Matrix is located on the 8th floor of Barrows Hall, on the UC Berkeley campus, near Telegraph and Bancroft Avenues, just up the hill from Sather Gate. There are entrances at both ends of the building, but only one of the elevators on the eastern side goes directly to the 8th floor. You can alternatively take the stairs to the 7th floor and walk up the stairs.
Please join us for a discussion of the Professor Wendy Brown’s book, In the Ruins of Neoliberalism: The Rise of Anti-Democratic Politics in the West, which casts the hard-right turn as animated by socioeconomically aggrieved white working- and middle-class populations, but contoured by neoliberalism’s multipronged assault on democratic values.
Presented as part of Social Science Matrix “Authors Meet Critics” Series, the talk will feature Professor Brown along with two colleagues: Gillian Hart, Professor Emerita, Department of Geography, UC Berkeley; and Tianna Paschel, Professor in the Departments of African American Studies and Sociology at UC Berkeley.
About the Book
From its inception, neoliberalism flirted with authoritarian liberalism as it warred against robust democracy. It repelled social-justice claims through appeals to market freedom and morality. It sought to de-democratize the state, economy, and society and re-secure the patriarchal family. In key works of the founding neoliberal intellectuals, Professor Wendy Brown traces the ambition to replace democratic orders with ones disciplined by markets and traditional morality and democratic states with technocratic ones.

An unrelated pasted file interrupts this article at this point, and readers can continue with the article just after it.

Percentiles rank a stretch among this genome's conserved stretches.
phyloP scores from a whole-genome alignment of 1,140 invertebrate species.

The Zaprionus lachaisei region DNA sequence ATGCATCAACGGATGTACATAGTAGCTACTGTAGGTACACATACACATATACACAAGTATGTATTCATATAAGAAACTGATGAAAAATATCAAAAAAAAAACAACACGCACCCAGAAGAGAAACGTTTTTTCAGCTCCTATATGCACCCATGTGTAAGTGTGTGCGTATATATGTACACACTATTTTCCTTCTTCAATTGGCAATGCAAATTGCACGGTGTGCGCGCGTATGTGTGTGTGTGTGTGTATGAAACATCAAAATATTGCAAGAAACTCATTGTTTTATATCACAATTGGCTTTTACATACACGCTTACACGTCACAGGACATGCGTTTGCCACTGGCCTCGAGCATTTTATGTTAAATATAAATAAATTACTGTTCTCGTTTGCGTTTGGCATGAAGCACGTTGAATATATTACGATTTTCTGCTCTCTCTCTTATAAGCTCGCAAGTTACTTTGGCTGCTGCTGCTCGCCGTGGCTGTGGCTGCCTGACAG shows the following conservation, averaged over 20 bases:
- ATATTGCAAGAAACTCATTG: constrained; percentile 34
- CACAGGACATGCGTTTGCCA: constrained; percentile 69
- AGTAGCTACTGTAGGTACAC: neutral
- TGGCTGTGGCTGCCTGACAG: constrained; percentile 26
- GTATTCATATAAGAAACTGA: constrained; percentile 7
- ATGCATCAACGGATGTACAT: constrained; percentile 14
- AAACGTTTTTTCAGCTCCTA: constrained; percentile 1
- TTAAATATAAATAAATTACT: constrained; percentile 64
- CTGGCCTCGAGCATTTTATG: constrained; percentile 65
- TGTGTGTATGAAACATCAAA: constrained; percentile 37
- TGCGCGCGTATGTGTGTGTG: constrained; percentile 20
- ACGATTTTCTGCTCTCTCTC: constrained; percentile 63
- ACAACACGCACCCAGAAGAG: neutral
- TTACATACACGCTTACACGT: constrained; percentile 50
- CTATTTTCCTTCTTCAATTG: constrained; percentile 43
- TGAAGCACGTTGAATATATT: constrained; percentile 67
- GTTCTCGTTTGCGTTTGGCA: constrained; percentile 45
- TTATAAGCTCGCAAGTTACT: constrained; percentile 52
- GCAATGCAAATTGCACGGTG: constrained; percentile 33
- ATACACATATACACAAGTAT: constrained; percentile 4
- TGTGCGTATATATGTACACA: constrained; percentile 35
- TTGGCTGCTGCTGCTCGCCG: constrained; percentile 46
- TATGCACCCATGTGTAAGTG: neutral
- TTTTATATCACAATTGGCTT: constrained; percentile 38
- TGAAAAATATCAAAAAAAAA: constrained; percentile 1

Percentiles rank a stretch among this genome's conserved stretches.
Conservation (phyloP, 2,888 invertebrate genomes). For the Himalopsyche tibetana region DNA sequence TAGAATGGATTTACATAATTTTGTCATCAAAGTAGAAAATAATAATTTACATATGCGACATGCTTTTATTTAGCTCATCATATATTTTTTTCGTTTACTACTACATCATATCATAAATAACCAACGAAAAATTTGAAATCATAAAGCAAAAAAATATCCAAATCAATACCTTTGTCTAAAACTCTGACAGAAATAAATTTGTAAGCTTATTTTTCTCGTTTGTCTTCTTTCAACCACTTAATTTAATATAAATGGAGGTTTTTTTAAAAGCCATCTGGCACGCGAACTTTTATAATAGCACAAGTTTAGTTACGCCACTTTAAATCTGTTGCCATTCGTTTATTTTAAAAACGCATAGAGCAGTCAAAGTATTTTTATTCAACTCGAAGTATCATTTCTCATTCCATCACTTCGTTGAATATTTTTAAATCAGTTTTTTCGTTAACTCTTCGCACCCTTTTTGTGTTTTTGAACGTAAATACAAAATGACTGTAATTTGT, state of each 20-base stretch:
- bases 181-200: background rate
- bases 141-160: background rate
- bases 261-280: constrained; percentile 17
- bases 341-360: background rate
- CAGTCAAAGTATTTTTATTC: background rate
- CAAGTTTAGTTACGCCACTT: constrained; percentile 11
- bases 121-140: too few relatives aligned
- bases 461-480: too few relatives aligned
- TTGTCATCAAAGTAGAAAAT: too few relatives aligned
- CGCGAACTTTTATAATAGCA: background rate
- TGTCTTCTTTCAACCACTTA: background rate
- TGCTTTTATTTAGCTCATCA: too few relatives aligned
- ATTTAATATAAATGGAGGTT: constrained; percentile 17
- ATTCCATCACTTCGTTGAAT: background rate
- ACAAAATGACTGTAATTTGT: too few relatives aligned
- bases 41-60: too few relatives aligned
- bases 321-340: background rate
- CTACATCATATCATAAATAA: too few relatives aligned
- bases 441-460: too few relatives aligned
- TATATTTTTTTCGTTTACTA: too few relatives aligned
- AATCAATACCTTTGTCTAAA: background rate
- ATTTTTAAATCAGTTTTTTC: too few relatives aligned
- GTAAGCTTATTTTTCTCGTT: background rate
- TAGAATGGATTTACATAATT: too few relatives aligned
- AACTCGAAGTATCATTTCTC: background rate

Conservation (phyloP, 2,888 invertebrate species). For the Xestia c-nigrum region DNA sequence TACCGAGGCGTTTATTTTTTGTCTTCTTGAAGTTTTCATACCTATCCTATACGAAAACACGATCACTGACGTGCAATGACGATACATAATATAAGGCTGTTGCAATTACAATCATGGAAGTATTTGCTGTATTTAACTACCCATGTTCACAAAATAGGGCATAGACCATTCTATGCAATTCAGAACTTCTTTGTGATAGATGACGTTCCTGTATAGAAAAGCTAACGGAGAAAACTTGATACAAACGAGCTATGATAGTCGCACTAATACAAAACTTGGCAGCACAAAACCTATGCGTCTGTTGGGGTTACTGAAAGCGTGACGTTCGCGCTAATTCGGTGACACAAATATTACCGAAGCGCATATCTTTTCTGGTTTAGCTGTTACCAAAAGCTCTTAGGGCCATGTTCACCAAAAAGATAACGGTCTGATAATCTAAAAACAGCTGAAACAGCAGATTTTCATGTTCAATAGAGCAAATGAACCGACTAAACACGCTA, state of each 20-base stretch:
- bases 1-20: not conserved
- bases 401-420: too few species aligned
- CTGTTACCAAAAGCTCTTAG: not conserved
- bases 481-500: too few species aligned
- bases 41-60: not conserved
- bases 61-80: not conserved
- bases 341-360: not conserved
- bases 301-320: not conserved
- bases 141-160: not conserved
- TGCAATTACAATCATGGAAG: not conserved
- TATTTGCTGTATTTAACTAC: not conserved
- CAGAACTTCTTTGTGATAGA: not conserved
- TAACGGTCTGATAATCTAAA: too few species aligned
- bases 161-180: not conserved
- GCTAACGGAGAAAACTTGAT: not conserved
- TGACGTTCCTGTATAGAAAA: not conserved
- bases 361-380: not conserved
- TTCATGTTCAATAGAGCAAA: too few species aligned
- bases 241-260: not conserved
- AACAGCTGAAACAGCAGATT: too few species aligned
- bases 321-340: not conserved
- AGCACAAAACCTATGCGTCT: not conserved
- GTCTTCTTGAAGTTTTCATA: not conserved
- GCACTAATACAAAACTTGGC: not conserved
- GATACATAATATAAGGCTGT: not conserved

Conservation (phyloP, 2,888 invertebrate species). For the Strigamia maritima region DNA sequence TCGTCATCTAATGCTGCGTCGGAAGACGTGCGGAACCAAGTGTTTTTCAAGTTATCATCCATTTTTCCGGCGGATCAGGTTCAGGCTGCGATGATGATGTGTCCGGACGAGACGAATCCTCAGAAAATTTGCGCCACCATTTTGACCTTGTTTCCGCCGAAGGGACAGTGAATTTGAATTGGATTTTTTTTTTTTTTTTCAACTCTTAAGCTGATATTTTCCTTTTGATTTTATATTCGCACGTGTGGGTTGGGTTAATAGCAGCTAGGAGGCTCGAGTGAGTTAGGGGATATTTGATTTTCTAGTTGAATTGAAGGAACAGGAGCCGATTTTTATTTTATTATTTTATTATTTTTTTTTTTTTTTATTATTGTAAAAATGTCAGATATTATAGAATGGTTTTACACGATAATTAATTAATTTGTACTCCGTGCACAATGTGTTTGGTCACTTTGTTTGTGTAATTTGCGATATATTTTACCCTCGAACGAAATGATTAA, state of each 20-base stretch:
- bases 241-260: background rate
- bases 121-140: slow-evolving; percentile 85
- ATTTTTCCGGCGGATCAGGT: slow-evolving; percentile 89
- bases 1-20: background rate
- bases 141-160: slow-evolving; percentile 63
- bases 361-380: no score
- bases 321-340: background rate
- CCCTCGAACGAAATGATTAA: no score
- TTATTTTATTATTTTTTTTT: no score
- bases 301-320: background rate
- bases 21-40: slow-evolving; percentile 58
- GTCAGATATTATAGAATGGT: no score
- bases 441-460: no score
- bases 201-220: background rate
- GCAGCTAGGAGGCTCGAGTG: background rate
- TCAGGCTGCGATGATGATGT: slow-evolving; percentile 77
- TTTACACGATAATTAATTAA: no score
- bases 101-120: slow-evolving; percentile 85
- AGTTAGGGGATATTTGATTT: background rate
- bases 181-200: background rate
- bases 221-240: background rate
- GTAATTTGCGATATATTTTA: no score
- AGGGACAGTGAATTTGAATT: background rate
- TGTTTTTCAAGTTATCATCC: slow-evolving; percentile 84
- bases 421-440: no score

Yet plutocracy, white supremacy, politicized mass affect, indifference to truth, and extreme social disinhibition were no part of the neoliberal vision. Brown theorizes their unintentional spurring by neoliberal reason, from its attack on the value of society and its fetish of individual freedom to its legitimation of inequality. Above all, she argues, neoliberalism’s intensification of nihilism coupled with its accidental wounding of white male supremacy generates an apocalyptic populism willing to destroy the world rather than endure a future in which this supremacy disappears.
About the Speakers
Tianna Paschel is Associate Professor of Sociology and African American Studies. Her research centers on analyzing the intersection of racial ideology, politics, and globalization in Latin America and the United States. She has published in the American Journal of Sociology, the Du Bois Review, SOULS: A Critical Journal of Black Politics, Culture and Society, and Ethnic and Racial Studies, as well as various edited volumes. She is also the author of Becoming Black Political Subjects, which won numerous awards, including the Herbert Jacob Book Award of the Law and Society Association and the Barrington Moore Book Award of the American Sociological Association.